Social media use in the enterprise has been a hot topic lately, and a number of vendors have developed platforms and services to provide the benefits of social media to a corporate setting. I’ve written a bit about this topic in the past, and growth and interest in the “social enterprise” has soared over the last few years. A recent survey conducted by the International Data Corporation (IDC) revealed that 41% of survey respondents in IT indicated that they were exploring social business initiatives. 

I’m not talking about bringing Facebook into the enterprise, which is a non-starter. Tim Walters covers content and collaboration topics for Forrester Research, and he sees social media as having potential in the enterprise, but only if IT leaders approach the technology with the right mindset. Here’s an excerpt from a recent blog post by Walters on the topic. 

In short, with enough effort and clever change management, you might overcome workplace traditions and achieve significant adoption of enterprise social practices. But there's no inherent value in using social tools. In fact, there's evidence that being social and collaborative in the wrong context can be actively unproductive.

The question is always: How does this activity create value? From the organization's perspective, this boils down to how does it create business value by, for example, making an R&D cycle shorter, a sales effort more likely to win, a marketing campaign more effective, etc. If you identify those impacts, then you can market them internally at the division or team level: Use these social tools, because we know and can prove they will make your work more successful.

To get another perspective on growth in the market for enterprise social software, I reached out to NewsGator CEO J.B. Holston and NewsGator investor Brad Feld, Managing Director of the Foundry Group. NewsGator publishes Social Sites for Microsoft SharePoint 2010, a product that integrates with SharePoint to provide social features like micro-blogging, social profiles, community and group creation, activity streams and more.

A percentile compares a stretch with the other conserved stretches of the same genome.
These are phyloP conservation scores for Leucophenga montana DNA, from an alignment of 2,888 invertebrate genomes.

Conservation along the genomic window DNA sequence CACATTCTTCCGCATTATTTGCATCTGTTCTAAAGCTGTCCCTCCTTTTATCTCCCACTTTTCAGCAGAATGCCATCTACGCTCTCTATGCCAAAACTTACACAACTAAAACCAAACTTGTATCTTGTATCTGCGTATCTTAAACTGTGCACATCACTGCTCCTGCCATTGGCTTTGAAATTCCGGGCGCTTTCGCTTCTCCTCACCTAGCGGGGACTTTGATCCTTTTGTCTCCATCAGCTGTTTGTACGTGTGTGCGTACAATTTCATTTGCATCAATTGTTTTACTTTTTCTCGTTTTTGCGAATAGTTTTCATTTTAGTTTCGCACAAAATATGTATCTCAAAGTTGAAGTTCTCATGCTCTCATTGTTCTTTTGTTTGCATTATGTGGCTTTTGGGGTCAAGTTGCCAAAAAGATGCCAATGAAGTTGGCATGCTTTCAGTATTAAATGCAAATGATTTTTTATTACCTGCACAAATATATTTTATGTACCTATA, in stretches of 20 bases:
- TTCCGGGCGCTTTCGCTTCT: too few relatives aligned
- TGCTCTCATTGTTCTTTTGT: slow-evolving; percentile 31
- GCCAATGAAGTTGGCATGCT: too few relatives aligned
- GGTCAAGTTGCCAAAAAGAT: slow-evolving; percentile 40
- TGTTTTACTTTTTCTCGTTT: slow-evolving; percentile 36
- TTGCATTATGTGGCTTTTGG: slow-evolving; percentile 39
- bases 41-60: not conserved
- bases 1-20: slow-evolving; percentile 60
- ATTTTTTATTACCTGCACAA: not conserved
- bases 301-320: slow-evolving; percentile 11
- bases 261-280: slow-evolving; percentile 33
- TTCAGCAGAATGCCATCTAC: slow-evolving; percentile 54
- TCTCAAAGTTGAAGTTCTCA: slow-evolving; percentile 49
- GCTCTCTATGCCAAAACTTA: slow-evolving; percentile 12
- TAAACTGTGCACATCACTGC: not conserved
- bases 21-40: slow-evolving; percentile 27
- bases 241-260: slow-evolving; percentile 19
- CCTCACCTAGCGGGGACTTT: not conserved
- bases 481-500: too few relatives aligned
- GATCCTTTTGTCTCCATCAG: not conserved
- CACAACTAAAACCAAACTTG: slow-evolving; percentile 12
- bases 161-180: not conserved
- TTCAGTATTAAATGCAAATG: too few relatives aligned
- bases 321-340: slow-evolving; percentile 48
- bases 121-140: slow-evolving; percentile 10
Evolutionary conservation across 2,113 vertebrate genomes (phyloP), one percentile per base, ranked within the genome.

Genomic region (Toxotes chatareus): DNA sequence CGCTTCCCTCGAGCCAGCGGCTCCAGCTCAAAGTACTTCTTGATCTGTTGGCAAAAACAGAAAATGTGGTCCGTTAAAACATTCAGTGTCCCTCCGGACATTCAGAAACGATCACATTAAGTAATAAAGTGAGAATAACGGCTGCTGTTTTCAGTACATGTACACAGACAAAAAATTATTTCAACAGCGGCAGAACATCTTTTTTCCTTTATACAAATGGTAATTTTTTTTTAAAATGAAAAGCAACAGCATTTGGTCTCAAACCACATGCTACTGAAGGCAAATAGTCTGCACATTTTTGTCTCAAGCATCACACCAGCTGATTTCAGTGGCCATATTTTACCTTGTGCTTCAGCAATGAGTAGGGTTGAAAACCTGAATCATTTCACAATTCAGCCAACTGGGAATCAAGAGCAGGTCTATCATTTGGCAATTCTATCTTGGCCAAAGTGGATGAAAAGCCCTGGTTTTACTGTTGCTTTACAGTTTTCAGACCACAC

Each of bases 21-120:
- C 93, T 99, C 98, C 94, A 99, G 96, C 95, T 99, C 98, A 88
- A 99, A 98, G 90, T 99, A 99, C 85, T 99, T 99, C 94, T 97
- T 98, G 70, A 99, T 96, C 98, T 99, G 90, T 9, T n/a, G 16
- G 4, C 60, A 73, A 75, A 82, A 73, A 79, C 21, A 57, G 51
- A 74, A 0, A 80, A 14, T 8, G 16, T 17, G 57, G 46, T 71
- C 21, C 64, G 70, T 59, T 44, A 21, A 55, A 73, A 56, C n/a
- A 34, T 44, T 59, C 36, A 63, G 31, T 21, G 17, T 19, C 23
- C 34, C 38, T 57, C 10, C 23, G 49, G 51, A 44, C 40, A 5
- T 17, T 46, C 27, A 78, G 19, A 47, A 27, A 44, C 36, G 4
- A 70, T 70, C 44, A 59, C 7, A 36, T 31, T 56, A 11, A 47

My email interview with Brad and J.B. spanned several separate emails, so I’ve posted a lightly edited combined transcript of the interview below.

James: The consumerization of IT had led to an increasing number of products aimed primarily at consumers – iPhones, iPads, Google Apps, etc. – finding their way into the enterprise. Do you think this trend will continue? In your view who are the potential winners and losers if this trend continues?

Feld: I think the consumerization of IT is a massive - and positive - trend. Software and IT innovation used to start in the enterprise and then migrate to consumer. This flipped around 2005 - it feels like the flip point might have been the emergence of social [media] combined with always on Internet (both broadband and mobile). The iPhone put the nail in the "enterprise leads innovation" adoption dynamic, firmly placing the leading edge in the hands of consumers and consumer driven companies. Long term this is a very powerful force - the cloud is just one example. Consumers are already used to having their data in the cloud and most enterprise IT organizations have acted like a "virtual cloud" for a long time. As a result, end users are totally comfortable with the idea that they can't actually physically touch their data, which is only layer of abstraction away from it "being in the cloud" instead of "being in a data center."